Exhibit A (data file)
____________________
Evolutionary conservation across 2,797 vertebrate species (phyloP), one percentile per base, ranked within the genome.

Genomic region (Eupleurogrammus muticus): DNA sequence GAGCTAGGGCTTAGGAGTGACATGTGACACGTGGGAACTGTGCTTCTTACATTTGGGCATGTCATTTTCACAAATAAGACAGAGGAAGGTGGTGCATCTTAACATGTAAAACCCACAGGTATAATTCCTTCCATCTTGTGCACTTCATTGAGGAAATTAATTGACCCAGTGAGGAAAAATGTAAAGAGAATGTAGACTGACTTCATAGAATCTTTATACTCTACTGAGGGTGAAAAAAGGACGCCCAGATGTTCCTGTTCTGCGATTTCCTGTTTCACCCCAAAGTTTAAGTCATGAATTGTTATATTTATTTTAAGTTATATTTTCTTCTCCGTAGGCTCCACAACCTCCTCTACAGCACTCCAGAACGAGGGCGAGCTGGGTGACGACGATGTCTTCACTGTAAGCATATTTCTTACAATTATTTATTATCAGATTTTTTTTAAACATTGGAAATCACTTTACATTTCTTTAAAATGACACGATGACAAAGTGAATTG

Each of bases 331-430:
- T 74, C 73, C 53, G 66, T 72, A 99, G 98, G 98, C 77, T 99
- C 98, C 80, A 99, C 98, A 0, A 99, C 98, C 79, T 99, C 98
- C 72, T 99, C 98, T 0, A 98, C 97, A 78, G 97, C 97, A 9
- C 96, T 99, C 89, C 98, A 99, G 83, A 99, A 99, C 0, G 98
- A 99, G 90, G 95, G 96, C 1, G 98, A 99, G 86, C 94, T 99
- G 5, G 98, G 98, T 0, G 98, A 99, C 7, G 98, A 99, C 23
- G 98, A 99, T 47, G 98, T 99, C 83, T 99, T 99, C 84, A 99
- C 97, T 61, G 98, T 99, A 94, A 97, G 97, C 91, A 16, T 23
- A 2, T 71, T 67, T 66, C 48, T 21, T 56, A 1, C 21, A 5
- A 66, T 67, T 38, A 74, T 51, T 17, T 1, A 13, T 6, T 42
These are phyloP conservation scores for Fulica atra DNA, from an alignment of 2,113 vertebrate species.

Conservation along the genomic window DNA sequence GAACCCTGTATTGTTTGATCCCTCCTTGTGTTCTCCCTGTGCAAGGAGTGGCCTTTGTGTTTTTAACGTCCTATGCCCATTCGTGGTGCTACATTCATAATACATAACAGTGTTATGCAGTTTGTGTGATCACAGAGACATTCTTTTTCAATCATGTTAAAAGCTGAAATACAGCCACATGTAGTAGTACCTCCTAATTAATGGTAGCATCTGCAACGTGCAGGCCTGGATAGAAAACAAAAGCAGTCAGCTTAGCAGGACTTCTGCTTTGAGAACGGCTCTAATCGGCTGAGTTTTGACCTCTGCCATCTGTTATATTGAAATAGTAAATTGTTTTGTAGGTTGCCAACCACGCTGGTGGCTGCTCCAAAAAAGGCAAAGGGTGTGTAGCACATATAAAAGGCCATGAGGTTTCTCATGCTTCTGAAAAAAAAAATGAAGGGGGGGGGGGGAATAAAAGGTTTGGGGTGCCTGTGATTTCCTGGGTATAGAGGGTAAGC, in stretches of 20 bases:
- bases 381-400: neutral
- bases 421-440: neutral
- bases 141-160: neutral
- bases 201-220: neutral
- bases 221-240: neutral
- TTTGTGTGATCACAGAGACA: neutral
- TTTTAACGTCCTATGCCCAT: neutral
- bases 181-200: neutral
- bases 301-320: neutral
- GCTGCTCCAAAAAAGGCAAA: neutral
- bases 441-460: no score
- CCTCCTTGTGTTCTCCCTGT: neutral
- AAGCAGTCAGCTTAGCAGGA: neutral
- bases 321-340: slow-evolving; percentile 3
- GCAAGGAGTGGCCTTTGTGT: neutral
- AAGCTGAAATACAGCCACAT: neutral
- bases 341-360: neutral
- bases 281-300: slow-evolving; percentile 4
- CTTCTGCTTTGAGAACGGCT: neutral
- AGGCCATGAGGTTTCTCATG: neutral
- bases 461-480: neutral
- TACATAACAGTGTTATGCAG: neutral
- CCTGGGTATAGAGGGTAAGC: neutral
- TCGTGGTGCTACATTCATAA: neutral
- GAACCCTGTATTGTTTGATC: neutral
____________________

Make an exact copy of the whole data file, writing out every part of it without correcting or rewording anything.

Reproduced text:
Evolutionary conservation across 2,797 vertebrate species (phyloP), one percentile per base, ranked within the genome.

Genomic region (Eupleurogrammus muticus): DNA sequence GAGCTAGGGCTTAGGAGTGACATGTGACACGTGGGAACTGTGCTTCTTACATTTGGGCATGTCATTTTCACAAATAAGACAGAGGAAGGTGGTGCATCTTAACATGTAAAACCCACAGGTATAATTCCTTCCATCTTGTGCACTTCATTGAGGAAATTAATTGACCCAGTGAGGAAAAATGTAAAGAGAATGTAGACTGACTTCATAGAATCTTTATACTCTACTGAGGGTGAAAAAAGGACGCCCAGATGTTCCTGTTCTGCGATTTCCTGTTTCACCCCAAAGTTTAAGTCATGAATTGTTATATTTATTTTAAGTTATATTTTCTTCTCCGTAGGCTCCACAACCTCCTCTACAGCACTCCAGAACGAGGGCGAGCTGGGTGACGACGATGTCTTCACTGTAAGCATATTTCTTACAATTATTTATTATCAGATTTTTTTTAAACATTGGAAATCACTTTACATTTCTTTAAAATGACACGATGACAAAGTGAATTG

Each of bases 331-430:
- T 74, C 73, C 53, G 66, T 72, A 99, G 98, G 98, C 77, T 99
- C 98, C 80, A 99, C 98, A 0, A 99, C 98, C 79, T 99, C 98
- C 72, T 99, C 98, T 0, A 98, C 97, A 78, G 97, C 97, A 9
- C 96, T 99, C 89, C 98, A 99, G 83, A 99, A 99, C 0, G 98
- A 99, G 90, G 95, G 96, C 1, G 98, A 99, G 86, C 94, T 99
- G 5, G 98, G 98, T 0, G 98, A 99, C 7, G 98, A 99, C 23
- G 98, A 99, T 47, G 98, T 99, C 83, T 99, T 99, C 84, A 99
- C 97, T 61, G 98, T 99, A 94, A 97, G 97, C 91, A 16, T 23
- A 2, T 71, T 67, T 66, C 48, T 21, T 56, A 1, C 21, A 5
- A 66, T 67, T 38, A 74, T 51, T 17, T 1, A 13, T 6, T 42
These are phyloP conservation scores for Fulica atra DNA, from an alignment of 2,113 vertebrate species.

Conservation along the genomic window DNA sequence GAACCCTGTATTGTTTGATCCCTCCTTGTGTTCTCCCTGTGCAAGGAGTGGCCTTTGTGTTTTTAACGTCCTATGCCCATTCGTGGTGCTACATTCATAATACATAACAGTGTTATGCAGTTTGTGTGATCACAGAGACATTCTTTTTCAATCATGTTAAAAGCTGAAATACAGCCACATGTAGTAGTACCTCCTAATTAATGGTAGCATCTGCAACGTGCAGGCCTGGATAGAAAACAAAAGCAGTCAGCTTAGCAGGACTTCTGCTTTGAGAACGGCTCTAATCGGCTGAGTTTTGACCTCTGCCATCTGTTATATTGAAATAGTAAATTGTTTTGTAGGTTGCCAACCACGCTGGTGGCTGCTCCAAAAAAGGCAAAGGGTGTGTAGCACATATAAAAGGCCATGAGGTTTCTCATGCTTCTGAAAAAAAAAATGAAGGGGGGGGGGGGAATAAAAGGTTTGGGGTGCCTGTGATTTCCTGGGTATAGAGGGTAAGC, in stretches of 20 bases:
- bases 381-400: neutral
- bases 421-440: neutral
- bases 141-160: neutral
- bases 201-220: neutral
- bases 221-240: neutral
- TTTGTGTGATCACAGAGACA: neutral
- TTTTAACGTCCTATGCCCAT: neutral
- bases 181-200: neutral
- bases 301-320: neutral
- GCTGCTCCAAAAAAGGCAAA: neutral
- bases 441-460: no score
- CCTCCTTGTGTTCTCCCTGT: neutral
- AAGCAGTCAGCTTAGCAGGA: neutral
- bases 321-340: slow-evolving; percentile 3
- GCAAGGAGTGGCCTTTGTGT: neutral
- AAGCTGAAATACAGCCACAT: neutral
- bases 341-360: neutral
- bases 281-300: slow-evolving; percentile 4
- CTTCTGCTTTGAGAACGGCT: neutral
- AGGCCATGAGGTTTCTCATG: neutral
- bases 461-480: neutral
- TACATAACAGTGTTATGCAG: neutral
- CCTGGGTATAGAGGGTAAGC: neutral
- TCGTGGTGCTACATTCATAA: neutral
- GAACCCTGTATTGTTTGATC: neutral